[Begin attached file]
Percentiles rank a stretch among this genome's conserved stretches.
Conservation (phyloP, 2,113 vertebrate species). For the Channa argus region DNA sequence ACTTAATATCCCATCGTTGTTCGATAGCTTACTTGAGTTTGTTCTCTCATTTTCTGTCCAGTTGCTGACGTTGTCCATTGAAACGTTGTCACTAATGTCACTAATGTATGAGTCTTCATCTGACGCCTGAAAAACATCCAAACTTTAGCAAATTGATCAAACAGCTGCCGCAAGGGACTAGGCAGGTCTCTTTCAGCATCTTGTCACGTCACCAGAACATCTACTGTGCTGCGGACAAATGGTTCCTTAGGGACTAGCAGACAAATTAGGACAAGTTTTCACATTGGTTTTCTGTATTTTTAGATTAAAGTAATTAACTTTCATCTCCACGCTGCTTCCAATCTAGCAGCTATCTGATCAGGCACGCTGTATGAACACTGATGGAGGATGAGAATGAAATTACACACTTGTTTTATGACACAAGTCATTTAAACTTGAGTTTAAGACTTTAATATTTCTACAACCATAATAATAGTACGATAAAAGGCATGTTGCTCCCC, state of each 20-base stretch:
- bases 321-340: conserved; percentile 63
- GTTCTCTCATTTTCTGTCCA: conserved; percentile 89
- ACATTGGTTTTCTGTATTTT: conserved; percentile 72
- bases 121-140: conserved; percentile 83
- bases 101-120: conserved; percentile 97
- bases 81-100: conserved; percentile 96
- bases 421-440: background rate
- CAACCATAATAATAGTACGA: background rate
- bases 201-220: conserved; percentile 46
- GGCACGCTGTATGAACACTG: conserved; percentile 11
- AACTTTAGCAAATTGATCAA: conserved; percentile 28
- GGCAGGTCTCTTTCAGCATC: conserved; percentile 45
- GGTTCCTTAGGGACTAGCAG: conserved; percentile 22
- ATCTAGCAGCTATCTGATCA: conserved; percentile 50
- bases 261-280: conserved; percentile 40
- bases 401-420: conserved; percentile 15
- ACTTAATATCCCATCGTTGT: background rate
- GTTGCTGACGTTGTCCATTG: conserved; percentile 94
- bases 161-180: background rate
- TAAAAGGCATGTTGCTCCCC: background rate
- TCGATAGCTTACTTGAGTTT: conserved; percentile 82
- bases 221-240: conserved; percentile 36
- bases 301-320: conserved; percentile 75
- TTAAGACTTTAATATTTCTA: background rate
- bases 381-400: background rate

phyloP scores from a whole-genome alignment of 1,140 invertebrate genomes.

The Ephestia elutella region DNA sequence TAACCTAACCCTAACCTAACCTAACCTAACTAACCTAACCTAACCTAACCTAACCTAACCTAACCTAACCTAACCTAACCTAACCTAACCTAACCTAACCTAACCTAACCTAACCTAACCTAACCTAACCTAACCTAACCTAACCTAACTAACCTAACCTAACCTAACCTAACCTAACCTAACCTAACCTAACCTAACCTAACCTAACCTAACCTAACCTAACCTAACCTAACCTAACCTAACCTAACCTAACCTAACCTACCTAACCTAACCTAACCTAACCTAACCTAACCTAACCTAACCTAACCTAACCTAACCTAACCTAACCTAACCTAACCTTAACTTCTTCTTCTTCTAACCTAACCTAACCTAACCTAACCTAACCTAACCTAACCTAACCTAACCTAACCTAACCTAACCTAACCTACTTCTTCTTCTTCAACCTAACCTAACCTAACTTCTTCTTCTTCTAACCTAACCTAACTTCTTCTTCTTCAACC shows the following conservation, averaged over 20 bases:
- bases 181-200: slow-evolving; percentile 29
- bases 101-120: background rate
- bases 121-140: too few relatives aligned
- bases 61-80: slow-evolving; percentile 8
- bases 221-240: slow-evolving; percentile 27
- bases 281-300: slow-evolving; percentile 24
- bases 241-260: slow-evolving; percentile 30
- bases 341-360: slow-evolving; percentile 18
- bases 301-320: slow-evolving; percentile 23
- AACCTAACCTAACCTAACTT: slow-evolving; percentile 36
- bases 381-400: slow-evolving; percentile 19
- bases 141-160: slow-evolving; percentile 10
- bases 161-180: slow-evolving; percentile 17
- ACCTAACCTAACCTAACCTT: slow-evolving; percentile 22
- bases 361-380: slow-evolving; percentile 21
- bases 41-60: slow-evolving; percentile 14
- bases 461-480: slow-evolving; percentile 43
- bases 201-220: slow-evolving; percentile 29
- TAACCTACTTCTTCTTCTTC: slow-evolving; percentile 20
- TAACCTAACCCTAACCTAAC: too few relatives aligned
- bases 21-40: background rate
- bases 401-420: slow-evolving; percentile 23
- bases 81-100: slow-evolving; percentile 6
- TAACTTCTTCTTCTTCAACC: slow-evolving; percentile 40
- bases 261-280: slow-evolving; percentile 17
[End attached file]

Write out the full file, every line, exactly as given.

Percentiles rank a stretch among this genome's conserved stretches.
Conservation (phyloP, 2,113 vertebrate species). For the Channa argus region DNA sequence ACTTAATATCCCATCGTTGTTCGATAGCTTACTTGAGTTTGTTCTCTCATTTTCTGTCCAGTTGCTGACGTTGTCCATTGAAACGTTGTCACTAATGTCACTAATGTATGAGTCTTCATCTGACGCCTGAAAAACATCCAAACTTTAGCAAATTGATCAAACAGCTGCCGCAAGGGACTAGGCAGGTCTCTTTCAGCATCTTGTCACGTCACCAGAACATCTACTGTGCTGCGGACAAATGGTTCCTTAGGGACTAGCAGACAAATTAGGACAAGTTTTCACATTGGTTTTCTGTATTTTTAGATTAAAGTAATTAACTTTCATCTCCACGCTGCTTCCAATCTAGCAGCTATCTGATCAGGCACGCTGTATGAACACTGATGGAGGATGAGAATGAAATTACACACTTGTTTTATGACACAAGTCATTTAAACTTGAGTTTAAGACTTTAATATTTCTACAACCATAATAATAGTACGATAAAAGGCATGTTGCTCCCC, state of each 20-base stretch:
- bases 321-340: conserved; percentile 63
- GTTCTCTCATTTTCTGTCCA: conserved; percentile 89
- ACATTGGTTTTCTGTATTTT: conserved; percentile 72
- bases 121-140: conserved; percentile 83
- bases 101-120: conserved; percentile 97
- bases 81-100: conserved; percentile 96
- bases 421-440: background rate
- CAACCATAATAATAGTACGA: background rate
- bases 201-220: conserved; percentile 46
- GGCACGCTGTATGAACACTG: conserved; percentile 11
- AACTTTAGCAAATTGATCAA: conserved; percentile 28
- GGCAGGTCTCTTTCAGCATC: conserved; percentile 45
- GGTTCCTTAGGGACTAGCAG: conserved; percentile 22
- ATCTAGCAGCTATCTGATCA: conserved; percentile 50
- bases 261-280: conserved; percentile 40
- bases 401-420: conserved; percentile 15
- ACTTAATATCCCATCGTTGT: background rate
- GTTGCTGACGTTGTCCATTG: conserved; percentile 94
- bases 161-180: background rate
- TAAAAGGCATGTTGCTCCCC: background rate
- TCGATAGCTTACTTGAGTTT: conserved; percentile 82
- bases 221-240: conserved; percentile 36
- bases 301-320: conserved; percentile 75
- TTAAGACTTTAATATTTCTA: background rate
- bases 381-400: background rate

phyloP scores from a whole-genome alignment of 1,140 invertebrate genomes.

The Ephestia elutella region DNA sequence TAACCTAACCCTAACCTAACCTAACCTAACTAACCTAACCTAACCTAACCTAACCTAACCTAACCTAACCTAACCTAACCTAACCTAACCTAACCTAACCTAACCTAACCTAACCTAACCTAACCTAACCTAACCTAACCTAACCTAACTAACCTAACCTAACCTAACCTAACCTAACCTAACCTAACCTAACCTAACCTAACCTAACCTAACCTAACCTAACCTAACCTAACCTAACCTAACCTAACCTAACCTAACCTACCTAACCTAACCTAACCTAACCTAACCTAACCTAACCTAACCTAACCTAACCTAACCTAACCTAACCTAACCTAACCTTAACTTCTTCTTCTTCTAACCTAACCTAACCTAACCTAACCTAACCTAACCTAACCTAACCTAACCTAACCTAACCTAACCTAACCTACTTCTTCTTCTTCAACCTAACCTAACCTAACTTCTTCTTCTTCTAACCTAACCTAACTTCTTCTTCTTCAACC shows the following conservation, averaged over 20 bases:
- bases 181-200: slow-evolving; percentile 29
- bases 101-120: background rate
- bases 121-140: too few relatives aligned
- bases 61-80: slow-evolving; percentile 8
- bases 221-240: slow-evolving; percentile 27
- bases 281-300: slow-evolving; percentile 24
- bases 241-260: slow-evolving; percentile 30
- bases 341-360: slow-evolving; percentile 18
- bases 301-320: slow-evolving; percentile 23
- AACCTAACCTAACCTAACTT: slow-evolving; percentile 36
- bases 381-400: slow-evolving; percentile 19
- bases 141-160: slow-evolving; percentile 10
- bases 161-180: slow-evolving; percentile 17
- ACCTAACCTAACCTAACCTT: slow-evolving; percentile 22
- bases 361-380: slow-evolving; percentile 21
- bases 41-60: slow-evolving; percentile 14
- bases 461-480: slow-evolving; percentile 43
- bases 201-220: slow-evolving; percentile 29
- TAACCTACTTCTTCTTCTTC: slow-evolving; percentile 20
- TAACCTAACCCTAACCTAAC: too few relatives aligned
- bases 21-40: background rate
- bases 401-420: slow-evolving; percentile 23
- bases 81-100: slow-evolving; percentile 6
- TAACTTCTTCTTCTTCAACC: slow-evolving; percentile 40
- bases 261-280: slow-evolving; percentile 17